In the midst of registration, the student body can be heard grumbling about everything from what classes they couldn't get into to what teachers wouldn't overload them.
Underlying many complaints about registration, however, is the issue of what day students get to register on. Currently, Geneseo bases registration dates off of the number of credits a student has. Ideally, this would allow for seniors to register first, juniors second, and so forth.
As students accumulate more credits throughout their semesters, they would earn earlier and earlier registration times. The problem exists though, when it comes to splitting specific classes into registration dates.
In order to split classes into multiple days, transferred Advanced Placement and International Baccalaureate credits accumulated throughout high school get factored in. This then allows those students who came to Geneseo with more credits from high school to have a better selection of classes than those who did not, which is not entirely fair.
The problem with allowing AP and IB classes to count towards registration dates is that it penalizes students whose schools either did not offer certain AP or IB classes or did not allow them to take more than a set amount. In addition, students who opted to go the Regents route rather than the AP/IB route are unfairly penalized.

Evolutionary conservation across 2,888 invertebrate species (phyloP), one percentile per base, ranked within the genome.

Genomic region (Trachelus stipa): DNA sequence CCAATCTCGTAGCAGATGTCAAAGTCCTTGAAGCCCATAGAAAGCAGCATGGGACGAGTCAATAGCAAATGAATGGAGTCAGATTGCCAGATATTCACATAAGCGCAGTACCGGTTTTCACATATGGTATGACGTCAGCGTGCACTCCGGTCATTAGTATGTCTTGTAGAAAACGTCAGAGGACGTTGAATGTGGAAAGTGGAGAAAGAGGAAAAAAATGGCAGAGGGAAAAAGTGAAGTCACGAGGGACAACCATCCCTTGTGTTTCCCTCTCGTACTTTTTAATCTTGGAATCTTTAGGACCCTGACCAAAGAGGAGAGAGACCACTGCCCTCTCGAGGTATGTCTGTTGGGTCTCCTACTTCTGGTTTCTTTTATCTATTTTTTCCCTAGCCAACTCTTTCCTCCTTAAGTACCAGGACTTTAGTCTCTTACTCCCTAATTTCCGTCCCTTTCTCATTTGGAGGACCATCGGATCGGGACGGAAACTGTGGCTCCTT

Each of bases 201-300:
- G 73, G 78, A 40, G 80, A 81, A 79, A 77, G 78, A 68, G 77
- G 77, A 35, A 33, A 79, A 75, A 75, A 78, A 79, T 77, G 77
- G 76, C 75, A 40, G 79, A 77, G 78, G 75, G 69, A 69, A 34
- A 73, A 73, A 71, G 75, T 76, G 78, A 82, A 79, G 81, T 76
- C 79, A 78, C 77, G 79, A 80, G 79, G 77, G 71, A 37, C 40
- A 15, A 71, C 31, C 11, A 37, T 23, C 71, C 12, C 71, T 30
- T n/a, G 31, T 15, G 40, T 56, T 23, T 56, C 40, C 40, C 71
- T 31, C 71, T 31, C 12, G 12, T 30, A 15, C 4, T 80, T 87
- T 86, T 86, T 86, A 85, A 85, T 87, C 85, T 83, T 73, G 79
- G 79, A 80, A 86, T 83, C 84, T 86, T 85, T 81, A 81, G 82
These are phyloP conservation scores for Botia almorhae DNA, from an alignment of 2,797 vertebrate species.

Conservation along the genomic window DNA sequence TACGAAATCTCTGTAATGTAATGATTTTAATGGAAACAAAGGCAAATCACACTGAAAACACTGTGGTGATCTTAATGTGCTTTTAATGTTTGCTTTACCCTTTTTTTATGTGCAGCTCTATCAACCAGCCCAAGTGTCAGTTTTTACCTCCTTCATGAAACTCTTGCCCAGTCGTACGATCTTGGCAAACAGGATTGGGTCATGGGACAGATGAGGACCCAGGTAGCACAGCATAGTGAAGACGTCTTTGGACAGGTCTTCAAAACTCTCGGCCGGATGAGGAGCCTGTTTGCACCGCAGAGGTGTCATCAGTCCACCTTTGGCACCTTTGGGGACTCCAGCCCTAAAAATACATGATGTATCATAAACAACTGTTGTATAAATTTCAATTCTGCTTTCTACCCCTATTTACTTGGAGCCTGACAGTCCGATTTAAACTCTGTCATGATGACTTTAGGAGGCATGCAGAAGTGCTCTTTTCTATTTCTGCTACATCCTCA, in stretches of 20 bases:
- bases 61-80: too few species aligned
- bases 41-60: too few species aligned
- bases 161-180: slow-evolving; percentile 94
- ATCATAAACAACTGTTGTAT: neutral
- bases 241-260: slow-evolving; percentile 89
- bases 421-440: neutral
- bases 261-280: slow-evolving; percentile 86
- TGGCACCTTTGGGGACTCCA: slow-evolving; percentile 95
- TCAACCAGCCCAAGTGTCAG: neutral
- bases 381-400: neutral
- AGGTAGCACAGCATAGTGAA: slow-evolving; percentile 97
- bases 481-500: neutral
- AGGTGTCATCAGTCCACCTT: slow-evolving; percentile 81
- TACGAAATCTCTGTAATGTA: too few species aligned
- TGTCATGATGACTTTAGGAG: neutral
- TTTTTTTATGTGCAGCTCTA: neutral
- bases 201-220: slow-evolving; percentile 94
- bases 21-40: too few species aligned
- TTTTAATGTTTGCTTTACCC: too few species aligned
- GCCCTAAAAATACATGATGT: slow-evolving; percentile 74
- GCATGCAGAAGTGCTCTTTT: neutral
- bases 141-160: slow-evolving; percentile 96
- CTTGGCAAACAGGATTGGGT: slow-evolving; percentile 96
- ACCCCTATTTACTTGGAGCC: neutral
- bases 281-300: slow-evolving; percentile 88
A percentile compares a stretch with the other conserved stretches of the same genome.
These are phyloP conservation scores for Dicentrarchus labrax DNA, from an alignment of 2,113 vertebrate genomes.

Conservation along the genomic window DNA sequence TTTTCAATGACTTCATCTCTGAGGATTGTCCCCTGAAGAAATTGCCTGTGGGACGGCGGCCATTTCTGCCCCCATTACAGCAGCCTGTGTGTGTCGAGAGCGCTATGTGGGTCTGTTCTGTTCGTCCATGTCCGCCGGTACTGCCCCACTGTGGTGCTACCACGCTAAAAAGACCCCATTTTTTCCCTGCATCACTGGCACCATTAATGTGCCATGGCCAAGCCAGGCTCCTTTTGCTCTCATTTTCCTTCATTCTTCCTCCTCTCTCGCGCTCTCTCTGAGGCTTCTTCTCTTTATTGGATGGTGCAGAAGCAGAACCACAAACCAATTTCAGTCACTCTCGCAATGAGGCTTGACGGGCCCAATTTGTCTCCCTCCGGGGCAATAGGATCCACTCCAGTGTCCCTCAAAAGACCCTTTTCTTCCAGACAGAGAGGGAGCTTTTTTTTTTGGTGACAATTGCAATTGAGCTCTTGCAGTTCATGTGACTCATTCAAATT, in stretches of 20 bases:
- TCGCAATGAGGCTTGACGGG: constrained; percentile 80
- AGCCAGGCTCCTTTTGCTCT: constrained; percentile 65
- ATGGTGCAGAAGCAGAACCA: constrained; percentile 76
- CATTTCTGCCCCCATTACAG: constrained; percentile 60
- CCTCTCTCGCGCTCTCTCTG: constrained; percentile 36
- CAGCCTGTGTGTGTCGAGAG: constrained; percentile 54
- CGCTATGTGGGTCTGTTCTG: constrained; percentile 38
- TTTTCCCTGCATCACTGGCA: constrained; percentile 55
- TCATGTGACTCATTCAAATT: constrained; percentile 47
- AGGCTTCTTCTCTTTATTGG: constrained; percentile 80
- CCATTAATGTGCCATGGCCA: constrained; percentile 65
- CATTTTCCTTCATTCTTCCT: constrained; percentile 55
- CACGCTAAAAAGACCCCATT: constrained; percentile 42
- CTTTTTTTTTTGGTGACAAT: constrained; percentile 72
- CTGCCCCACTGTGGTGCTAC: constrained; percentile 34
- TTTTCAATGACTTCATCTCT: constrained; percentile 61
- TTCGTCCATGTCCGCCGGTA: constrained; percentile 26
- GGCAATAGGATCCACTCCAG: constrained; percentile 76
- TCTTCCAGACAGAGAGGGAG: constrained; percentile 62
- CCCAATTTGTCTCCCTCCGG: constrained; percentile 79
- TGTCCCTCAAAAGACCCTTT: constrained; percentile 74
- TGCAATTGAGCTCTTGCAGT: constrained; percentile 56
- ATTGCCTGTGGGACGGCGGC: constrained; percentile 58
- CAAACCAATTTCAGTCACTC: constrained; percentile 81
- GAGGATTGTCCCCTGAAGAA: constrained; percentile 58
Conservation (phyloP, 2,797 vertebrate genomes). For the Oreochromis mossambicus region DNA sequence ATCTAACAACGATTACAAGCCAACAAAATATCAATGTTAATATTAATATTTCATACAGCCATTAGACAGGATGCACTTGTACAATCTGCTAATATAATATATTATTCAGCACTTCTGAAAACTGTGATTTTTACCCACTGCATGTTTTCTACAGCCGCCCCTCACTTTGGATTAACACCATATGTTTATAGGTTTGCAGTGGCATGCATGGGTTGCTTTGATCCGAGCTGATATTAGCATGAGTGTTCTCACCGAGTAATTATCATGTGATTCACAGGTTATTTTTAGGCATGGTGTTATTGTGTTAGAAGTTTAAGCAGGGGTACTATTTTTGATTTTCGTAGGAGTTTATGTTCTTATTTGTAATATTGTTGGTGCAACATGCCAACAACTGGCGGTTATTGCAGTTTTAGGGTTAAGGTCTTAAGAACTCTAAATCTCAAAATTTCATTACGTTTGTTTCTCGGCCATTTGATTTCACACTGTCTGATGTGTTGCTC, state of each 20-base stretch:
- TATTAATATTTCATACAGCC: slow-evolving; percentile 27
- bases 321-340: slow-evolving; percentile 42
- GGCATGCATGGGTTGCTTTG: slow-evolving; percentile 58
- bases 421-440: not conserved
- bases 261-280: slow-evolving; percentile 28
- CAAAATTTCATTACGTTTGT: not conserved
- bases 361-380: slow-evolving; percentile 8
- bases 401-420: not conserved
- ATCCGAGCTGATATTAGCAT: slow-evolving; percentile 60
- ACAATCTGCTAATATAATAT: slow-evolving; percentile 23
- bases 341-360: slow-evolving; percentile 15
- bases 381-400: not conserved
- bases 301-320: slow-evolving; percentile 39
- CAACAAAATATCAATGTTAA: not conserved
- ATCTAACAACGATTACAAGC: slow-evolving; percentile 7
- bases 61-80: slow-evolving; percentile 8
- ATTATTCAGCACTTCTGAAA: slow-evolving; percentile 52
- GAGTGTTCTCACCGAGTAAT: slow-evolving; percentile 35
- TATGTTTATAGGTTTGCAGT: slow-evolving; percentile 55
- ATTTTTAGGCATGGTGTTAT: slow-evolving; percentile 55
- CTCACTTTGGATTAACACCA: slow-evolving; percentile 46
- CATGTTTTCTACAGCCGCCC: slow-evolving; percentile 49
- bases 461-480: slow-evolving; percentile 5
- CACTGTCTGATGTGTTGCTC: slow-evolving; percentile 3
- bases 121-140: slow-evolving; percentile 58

Students who did not take these advanced classes already have to take more core classes than those who received college credit; further punishing these students by consistently assigning them a later registration date semester after semester seems to be unnecessary.
To remedy this problem, registration dates should be based only on credits earned after high school. This way, those students who were not given the opportunity to take select AP or IB classes will not feel the effects of them semester after semester until they graduate.
When coming to college, every student should be able to start out with a clean slate. We all applied and got into the same institution, based on the work we put in during high school. Which classes our individual high schools offered, however, should not have an effect on which classes we are closed out of in college.